Tuesday, 15 September 2015

Planning For Sunsets

Planning For Sunsets


I have been a Fiordland fanatic for more than 30 years and have scoured the fiords searching for photographic opportunities.

In the early days I begged myself onto deer recovery helicopter flights to scout for photo locations. One that I found was from the summit of Mount Pender overlooking the entrance to Dusky Sound. 

To make this work for me I needed to have the sun setting exactly over the entrance, so when I returned home I studied my Fiordland map and calculated with the aid of a GPS, the exact time of the year when the sun was where I wanted it at sunset.

This calculation told me that I needed to be there in the second week of January (I can't remember exactly but you get the point) so I planned a one week camping trip  at that time.

Well, to cut a long story short, due to bad weather I did not get my photo so had to wait a year to return. The bad weather taught me that I could not afford to camp on the exposed mountain again as I had my tent fly torn to shreds by the gale force winds on that first trip. Being older and wiser, I camped about half an hours walk down the mountain.

The weather was still volatile, but one night things fell into place for me. It had been raining and I had abandoned any hope of getting my photo and was trudging back to my tent.  Without warning the rain stopped and the mist began to clear as I raced back up the hill and with bumbling hands set up the tripod, clamped the camera on top and took this photo just as the last of the mist cleared. I was over the moon, all that planning over a couple of years came to a climax for just 5 minutes at exactly the right time.

Tuesday, 1 September 2015

Be Prepared

We should listen to the Boy Scouts. They have some good mottos, one of these  "Be Prepared" is an expression that I too often ignore in my many fits of enthusiasim when seaching for photographs.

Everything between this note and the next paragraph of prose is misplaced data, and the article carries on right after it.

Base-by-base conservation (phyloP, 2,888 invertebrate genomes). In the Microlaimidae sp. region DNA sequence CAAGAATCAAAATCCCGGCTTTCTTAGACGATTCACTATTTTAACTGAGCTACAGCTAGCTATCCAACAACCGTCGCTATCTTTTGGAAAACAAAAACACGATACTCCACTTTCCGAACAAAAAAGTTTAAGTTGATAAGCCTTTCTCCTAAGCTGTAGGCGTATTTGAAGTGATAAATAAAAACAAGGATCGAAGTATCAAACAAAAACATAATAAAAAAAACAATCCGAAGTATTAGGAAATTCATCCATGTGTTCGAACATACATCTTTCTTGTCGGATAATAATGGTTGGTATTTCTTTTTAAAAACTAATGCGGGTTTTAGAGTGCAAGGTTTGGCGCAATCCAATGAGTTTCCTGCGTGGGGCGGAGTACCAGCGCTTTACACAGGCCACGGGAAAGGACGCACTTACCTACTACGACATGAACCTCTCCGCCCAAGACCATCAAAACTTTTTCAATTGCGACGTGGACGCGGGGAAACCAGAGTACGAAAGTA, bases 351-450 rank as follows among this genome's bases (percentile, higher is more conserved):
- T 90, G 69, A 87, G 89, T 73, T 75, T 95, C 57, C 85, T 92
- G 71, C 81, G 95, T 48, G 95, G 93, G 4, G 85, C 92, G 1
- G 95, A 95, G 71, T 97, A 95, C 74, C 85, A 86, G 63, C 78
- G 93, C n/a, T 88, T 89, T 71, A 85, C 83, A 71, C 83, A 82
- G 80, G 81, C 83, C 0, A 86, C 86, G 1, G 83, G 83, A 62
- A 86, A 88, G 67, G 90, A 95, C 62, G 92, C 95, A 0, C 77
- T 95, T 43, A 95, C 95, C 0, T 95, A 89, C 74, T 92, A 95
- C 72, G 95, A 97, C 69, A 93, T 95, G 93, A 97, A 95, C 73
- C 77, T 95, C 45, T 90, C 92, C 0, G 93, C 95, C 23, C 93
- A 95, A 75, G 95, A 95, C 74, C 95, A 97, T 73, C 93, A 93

A recent brainwave of mine was to photograph the rock formations in the Whataroa River Gorge in South Westland. I had been through the gorge on a commercial rafting trip and I was very taken by the shapes of the river sculpured rock. It was no use trying to photograph from a raft loaded with five other passengers, there was just no room to move, nor would have the other rafters been very happy for me to stuff around for an hour or more looking for a photograph.

The other problem was that there was so much water roaring through the gorge that it would be impossible to stop the raft where I needed to be. Careful planning was called for.

Winter was the right time as most of the precipitation in the mountains would be falling as snow so the river would not flood. A rainfree period of a week or two would also help lower the river level and slow down the flow.

How to access the inner gorge? A kayak is too unstable and I could not use my heavy camera gear, or get out on rock ledges very easily in the gorge itself.

I decided on a two metre inflatable raft with a 3 HP outboard and an anchor should I wish to stabilize myself somewhere in the gorge. I hired a helicopter, loaded it with my raft, camping gear, food, stove and camera gear and was dropped off at the entrance to the gorge.

Sounds good so far. Right?  Well all went well until I pumped up the boat, loaded my gear on board, started up the motor and puttered up through the gorge. I was only two minutes into my journey when I noticed that one side of the raft was losing air quite rapidly. No repair kit and the helicopter would not be back until the next day.

What was meant to be a leisurely inspection of the gorge turned into a nightmare. I did have the hand pump with me so when I selected spots to photograph I would toss out the anchor, set up my camera and as the raft listed more and more I would frantically pump until the little boat was stable again.

Of course I needed to wait for the right light so by the end of the first day I was exhausted from pumping. I needed only a couple of minutes when the light was right but I also needed to pump almost continuously to stay afloat.

I did get a few photos but it was not the relaxed exploration that I had planned. Back to the Boy Scouts, I should have joined up, I might have had a more relaxing  trip.